clock menu more-arrow no yes mobile

Filed under:

Analyzing Steve Smith’s Hall of Fame résumé

The best wide receiver in Panthers history is a semifinalist for the honor.

NFL: Jacksonville Jaguars at Carolina Panthers Jeremy Brevard-USA TODAY Sports

The Panthers don’t have a game this weekend. What better way to go into that weekend reminiscing about a time when the Panthers were actually good?

The Carolina Panthers still don’t have a Hall of Famer to call their own. Hall of Famers like Kevin Greene and Reggie White have made their way through Carolina in the twilights of their careers, but neither made their names here. White spent one year in Carolina between bouts of retirement. Greene had some of his best years in Carolina, but they were three of the final four seasons of a career that spanned 15 years and four franchises. Neither represent the Panthers in the Hall of Fame.

Steve Smith could change that. He left the organization on bad terms, but the source of that bad blood has since been relieved of his duties, so Smith has again become involved with the organization. He’s one of the most beloved members of the organization in its history and has always been a fan favorite league wide, but that isn’t enough to put him in the Hall of Fame on its own. However, his statistical profile within the context of his NFL career should be enough to get Steve Smith in the Hall of Fame.

On the surface, the numbers are in Smith’s favorite. His 14,371 career receiving yards rank eighth all time. Every Hall of Fame eligible player above him on the list has made the hall, and guys like Marvin Harrison (ninth), James Lofton (12th), and Cris Carter (13th) have been inducted with fewer career receiving yards. He ranks 12th all time in receptions and 30th all time in touchdowns despite never being known as a touchdown scorer. He won the receiver triple crown in 2005 (leading the league in receptions, receiving yards, and receiving touchdowns)—a feat that hadn’t been accomplished since Sterling Sharpe in 1992 and hadn’t been matched after until Cooper Kupp did it last season.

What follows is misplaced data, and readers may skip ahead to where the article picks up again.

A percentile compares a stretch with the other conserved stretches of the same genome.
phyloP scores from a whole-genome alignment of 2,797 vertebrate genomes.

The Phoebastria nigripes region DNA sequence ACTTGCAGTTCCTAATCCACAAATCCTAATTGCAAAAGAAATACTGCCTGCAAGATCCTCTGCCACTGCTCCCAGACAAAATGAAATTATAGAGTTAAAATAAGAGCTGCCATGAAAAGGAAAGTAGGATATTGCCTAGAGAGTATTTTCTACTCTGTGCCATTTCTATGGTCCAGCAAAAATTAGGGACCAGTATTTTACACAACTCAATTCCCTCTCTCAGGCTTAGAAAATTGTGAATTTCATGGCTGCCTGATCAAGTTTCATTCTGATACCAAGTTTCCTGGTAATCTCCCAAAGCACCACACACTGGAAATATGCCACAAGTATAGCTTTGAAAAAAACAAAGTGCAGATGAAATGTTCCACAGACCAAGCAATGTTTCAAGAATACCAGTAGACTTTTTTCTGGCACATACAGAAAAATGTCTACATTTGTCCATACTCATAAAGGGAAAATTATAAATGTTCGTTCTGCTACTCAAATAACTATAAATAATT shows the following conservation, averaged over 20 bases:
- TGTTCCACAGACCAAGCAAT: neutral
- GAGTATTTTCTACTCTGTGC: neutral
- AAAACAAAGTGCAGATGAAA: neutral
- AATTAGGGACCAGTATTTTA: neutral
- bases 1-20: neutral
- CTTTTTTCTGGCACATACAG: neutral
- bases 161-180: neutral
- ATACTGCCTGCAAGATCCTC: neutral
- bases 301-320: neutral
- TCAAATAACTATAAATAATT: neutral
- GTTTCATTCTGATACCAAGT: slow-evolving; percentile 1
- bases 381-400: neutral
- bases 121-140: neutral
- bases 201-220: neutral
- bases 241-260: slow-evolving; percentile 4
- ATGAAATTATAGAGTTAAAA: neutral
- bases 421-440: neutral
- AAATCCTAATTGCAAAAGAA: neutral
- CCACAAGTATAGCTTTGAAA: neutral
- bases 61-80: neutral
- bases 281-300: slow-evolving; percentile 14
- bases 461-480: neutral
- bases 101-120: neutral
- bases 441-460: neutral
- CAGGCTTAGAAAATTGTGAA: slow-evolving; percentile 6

The counting numbers without context should be strong enough to make him a finalist at the very least. The additional context that the story of his career provides should be enough to push him over the top.

Steve Smith dominated the NFL as an outside wide receiver with slot receiver dimensions. Despite standing at just 5’9”, 195 pounds, Smith spent almost all of his time out wide and dominated as if he were six inches taller. He was a jump ball target that would outleap multiple defenders to haul in contested catches. He also turned into a running back once the ball was in his hands, stiff arming defenders to the ground, breaking tackles, and running away from pursuers.

His physically dominant style despite being among the smaller players in the league made him one of the more unique receivers the NFL has ever seen. He’s a player that is a fixture of his era with the statistical profile to back it up. And the vast majority of his damage was done with Jake Delhomme as his quarterback. His numbers would be even better if he spent any of his career with a top caliber quarterback or if he didn’t lose a few years of productivity in the purgatorial years between Delhomme’s falloff and Cam Newton’s arrival in Carolina during the backend of Smith’s prime.

We’ll find out in January if Smith makes it as a finalist, and the Hall of Fame class will be unveiled at the NFL Honors ceremony on Super Bowl weekend. Smith deserves the honor, and hopefully the Hall of Fame selection committee agrees.

On that note, here’s a video to relive some of his best moments: